May 25, 2007, 11:51 AM
You guys do all know that every new gun that's sold is "proofed" at the factory by test firing it before they ship it?

Some guns get 1-3 bullets, hi-end customs may have been fired several hundred times.

Except for custom jobs, guns don't get cleaned after they get fired at the factory.

Most of the crud you see isn't from manufacturing, it's from test-fire residue.

May 25, 2007, 11:56 AM
As a Camper owner, let me give a heads up, a classic annoyance is after about 200-300 rounds, the rear-most screw on the sight base tends to loosen up causing misfeeds and FTF. The fix is easy, just use a little medium strength loctite on the sight base screws and all is well.

Some of the Campers use a plastic rear sight base, I'm not sure about the stainless. The plastic base 9 times out of 10 will end up cracking directly behind the rear most screw. If so, you may want to get either a scope base, (Tactical Solutions makes a good one) or the metal sight base which consists of 3 parts, the sight base, the rear sight, and a pin to hold the sight to the base. Either option runs about $65 IIRC.

The rear sight is integrated into the plastic base and can't be made to fit on the metal base. Look at your rear sight. If there's only one pin for the elevation leaf - you have the plastic base. The metal base will have two pins, one holding the rear sight to the base, and a second for the elevation leaf.

May 25, 2007, 04:11 PM
ALWAYS clean before shooting. If there happens to be a big glob of factory grease sitting in the barrel, the gun could KB! in your hand on the first shot.

May 25, 2007, 10:18 PM
Clean and lube it. The factory test fired it I will bet and never cleaned it after.

Cleaning it will help familiarize you with the working of the pistol.

May 26, 2007, 12:42 AM
Give it a good clean and lube before first firing. Give it a function/safety check as well.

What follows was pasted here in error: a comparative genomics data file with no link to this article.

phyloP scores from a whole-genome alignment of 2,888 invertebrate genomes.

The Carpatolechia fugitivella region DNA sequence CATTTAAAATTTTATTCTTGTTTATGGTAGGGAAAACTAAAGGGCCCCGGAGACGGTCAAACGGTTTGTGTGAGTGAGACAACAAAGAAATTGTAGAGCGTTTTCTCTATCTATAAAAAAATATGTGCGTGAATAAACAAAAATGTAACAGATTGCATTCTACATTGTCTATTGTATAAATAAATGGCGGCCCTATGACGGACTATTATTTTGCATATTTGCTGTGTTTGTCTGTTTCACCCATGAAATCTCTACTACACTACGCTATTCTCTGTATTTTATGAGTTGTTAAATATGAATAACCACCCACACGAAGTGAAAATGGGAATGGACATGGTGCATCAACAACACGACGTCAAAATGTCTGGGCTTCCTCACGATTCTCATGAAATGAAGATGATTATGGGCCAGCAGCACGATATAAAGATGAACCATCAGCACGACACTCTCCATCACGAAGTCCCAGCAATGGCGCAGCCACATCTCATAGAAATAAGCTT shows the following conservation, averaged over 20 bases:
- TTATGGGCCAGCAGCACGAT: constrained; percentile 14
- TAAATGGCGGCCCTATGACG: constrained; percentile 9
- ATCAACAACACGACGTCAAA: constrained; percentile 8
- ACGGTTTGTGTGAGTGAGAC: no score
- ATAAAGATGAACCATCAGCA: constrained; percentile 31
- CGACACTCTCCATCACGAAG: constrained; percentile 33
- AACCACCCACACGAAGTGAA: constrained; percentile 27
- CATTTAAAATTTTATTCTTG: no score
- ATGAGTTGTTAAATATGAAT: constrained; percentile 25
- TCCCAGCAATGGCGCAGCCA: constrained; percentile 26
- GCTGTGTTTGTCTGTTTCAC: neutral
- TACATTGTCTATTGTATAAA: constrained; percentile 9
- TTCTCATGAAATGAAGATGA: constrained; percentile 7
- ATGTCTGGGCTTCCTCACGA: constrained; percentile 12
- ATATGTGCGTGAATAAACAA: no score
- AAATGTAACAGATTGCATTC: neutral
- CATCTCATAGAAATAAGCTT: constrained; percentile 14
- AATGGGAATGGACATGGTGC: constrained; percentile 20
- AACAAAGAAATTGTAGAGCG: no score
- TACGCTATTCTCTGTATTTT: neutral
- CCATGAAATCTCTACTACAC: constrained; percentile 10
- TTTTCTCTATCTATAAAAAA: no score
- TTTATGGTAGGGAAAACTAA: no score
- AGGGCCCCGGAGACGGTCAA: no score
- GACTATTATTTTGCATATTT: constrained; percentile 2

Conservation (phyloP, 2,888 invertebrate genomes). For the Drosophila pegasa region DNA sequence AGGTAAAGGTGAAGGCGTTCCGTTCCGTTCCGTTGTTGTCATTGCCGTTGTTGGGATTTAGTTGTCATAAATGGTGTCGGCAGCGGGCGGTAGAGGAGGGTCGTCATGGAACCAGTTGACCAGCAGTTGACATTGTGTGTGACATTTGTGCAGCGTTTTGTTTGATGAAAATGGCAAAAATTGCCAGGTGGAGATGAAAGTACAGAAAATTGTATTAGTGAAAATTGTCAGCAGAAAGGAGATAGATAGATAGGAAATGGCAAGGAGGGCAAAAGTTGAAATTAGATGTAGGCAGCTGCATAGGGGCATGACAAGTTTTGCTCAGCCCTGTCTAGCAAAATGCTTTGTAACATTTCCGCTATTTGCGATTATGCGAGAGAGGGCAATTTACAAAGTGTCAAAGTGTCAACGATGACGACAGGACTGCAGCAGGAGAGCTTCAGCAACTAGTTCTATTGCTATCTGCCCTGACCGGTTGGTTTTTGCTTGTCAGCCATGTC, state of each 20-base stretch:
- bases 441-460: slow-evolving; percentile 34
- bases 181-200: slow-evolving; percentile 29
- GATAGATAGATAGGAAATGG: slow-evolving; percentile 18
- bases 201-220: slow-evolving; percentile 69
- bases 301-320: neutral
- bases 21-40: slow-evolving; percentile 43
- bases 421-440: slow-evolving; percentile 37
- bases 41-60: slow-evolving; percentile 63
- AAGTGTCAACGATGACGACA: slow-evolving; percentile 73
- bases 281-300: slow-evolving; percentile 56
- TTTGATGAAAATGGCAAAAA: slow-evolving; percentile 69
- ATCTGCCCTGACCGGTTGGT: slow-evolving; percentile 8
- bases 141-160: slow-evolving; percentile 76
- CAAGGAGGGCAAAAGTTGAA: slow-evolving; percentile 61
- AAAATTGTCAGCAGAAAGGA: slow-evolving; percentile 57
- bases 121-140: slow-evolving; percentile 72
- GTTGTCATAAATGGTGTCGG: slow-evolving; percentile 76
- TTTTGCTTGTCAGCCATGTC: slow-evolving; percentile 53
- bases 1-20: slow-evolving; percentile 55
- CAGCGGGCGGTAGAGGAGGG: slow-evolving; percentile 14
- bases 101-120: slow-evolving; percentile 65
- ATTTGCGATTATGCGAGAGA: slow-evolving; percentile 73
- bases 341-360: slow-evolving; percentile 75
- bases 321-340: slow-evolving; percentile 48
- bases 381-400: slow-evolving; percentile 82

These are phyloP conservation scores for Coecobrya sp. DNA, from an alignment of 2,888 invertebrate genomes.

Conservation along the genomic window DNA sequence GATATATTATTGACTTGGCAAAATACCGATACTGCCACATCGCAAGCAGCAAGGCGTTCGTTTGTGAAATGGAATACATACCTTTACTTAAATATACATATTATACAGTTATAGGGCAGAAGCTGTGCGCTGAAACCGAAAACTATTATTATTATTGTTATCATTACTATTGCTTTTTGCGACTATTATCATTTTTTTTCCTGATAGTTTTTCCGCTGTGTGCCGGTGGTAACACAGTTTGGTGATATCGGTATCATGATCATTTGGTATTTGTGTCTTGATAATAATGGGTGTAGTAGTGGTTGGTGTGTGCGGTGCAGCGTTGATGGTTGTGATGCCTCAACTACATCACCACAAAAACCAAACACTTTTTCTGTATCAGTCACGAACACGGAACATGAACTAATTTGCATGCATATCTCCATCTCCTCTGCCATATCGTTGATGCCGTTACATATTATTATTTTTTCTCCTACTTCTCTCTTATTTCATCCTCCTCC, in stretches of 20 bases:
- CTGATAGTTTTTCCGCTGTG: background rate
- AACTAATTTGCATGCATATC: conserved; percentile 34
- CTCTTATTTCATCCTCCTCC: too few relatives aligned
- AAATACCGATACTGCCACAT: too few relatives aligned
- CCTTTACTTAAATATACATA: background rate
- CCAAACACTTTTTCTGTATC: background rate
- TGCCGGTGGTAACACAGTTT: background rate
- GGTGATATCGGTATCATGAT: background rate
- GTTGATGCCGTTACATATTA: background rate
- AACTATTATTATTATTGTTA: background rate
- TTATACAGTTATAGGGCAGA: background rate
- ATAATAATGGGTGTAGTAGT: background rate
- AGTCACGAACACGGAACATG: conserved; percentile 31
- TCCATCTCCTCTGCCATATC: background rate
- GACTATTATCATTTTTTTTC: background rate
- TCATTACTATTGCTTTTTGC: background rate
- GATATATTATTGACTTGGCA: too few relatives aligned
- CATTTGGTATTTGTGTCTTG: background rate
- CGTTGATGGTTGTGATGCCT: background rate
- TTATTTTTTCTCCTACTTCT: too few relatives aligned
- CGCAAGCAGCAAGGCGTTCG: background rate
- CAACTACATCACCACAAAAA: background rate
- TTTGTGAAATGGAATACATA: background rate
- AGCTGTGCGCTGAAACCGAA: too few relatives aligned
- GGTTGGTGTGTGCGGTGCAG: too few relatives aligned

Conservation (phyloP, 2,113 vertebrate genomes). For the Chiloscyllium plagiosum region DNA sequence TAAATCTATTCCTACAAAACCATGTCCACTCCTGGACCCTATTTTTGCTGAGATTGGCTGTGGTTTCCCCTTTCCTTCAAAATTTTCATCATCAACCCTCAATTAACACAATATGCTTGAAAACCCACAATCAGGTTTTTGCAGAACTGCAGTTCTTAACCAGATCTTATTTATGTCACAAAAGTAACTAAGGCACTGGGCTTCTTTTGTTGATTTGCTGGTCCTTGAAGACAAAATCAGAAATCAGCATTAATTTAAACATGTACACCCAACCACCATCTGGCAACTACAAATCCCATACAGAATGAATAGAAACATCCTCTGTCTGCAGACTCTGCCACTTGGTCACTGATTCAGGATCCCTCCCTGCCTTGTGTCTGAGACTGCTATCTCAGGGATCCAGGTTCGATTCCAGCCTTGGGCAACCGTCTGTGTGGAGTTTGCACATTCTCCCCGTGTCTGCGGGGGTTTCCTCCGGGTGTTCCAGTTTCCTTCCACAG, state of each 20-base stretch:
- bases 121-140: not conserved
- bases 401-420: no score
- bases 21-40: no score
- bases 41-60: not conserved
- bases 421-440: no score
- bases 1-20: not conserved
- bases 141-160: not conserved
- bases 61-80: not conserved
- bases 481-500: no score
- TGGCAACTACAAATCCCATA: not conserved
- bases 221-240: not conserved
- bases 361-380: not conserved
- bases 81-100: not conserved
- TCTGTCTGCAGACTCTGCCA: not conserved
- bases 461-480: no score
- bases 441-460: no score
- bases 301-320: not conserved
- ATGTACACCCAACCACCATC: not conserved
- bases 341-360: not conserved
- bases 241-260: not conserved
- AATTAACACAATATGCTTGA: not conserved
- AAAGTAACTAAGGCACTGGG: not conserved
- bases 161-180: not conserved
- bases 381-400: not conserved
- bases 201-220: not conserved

Steve C
May 26, 2007, 01:21 AM
The factory usually sprays a gun down with a rust inhibitor, stuffs them in a plastic bag and in the box for shipping. Since they don't know how long a gun will stay on a distributors shelf before being sent out, its important to make sure the gun doesn't rust before its new owner gets it. This rust inhibitor isn't a lubricant and often inhibits proper movement of the gun parts. This is why a new gun should be cleaned and lubricated before use.

Now you really don't have to get rid of every last spec of rust inhibitor. Just take a cleaning rod with you to the range along with a good gun lube/cleaner combination or some oil and some bore cleaner as an alternative along with some patches. Wipe down the pistol with a oily rag, run a patch down the bore with some bore solvent or CLP. Wipe down the contact points where the slide and frame engage and add a little lubricant at these points. Wipe off the magazines and you should be good to go for your initial range session. If you get sluggish cycling or even some jamming the gun probably just needs some more thorough cleaning. Do a complete field strip and cleaning afterwards.

May 26, 2007, 07:36 AM
The only guns I've ever cleaned before firing were Mil-Surps. Makarov, SKS, Mosin. With those there was NO doubt they needed to be cleaned.

May 26, 2007, 07:40 AM
Clean it if it needs it. Buckmarks are great little guns, but mine tend to need a bit more tlc than my centerfires. Why not just give it a quick cleaning while you are at the range? Ours have cleaning stations right by the entrance.


May 26, 2007, 10:50 AM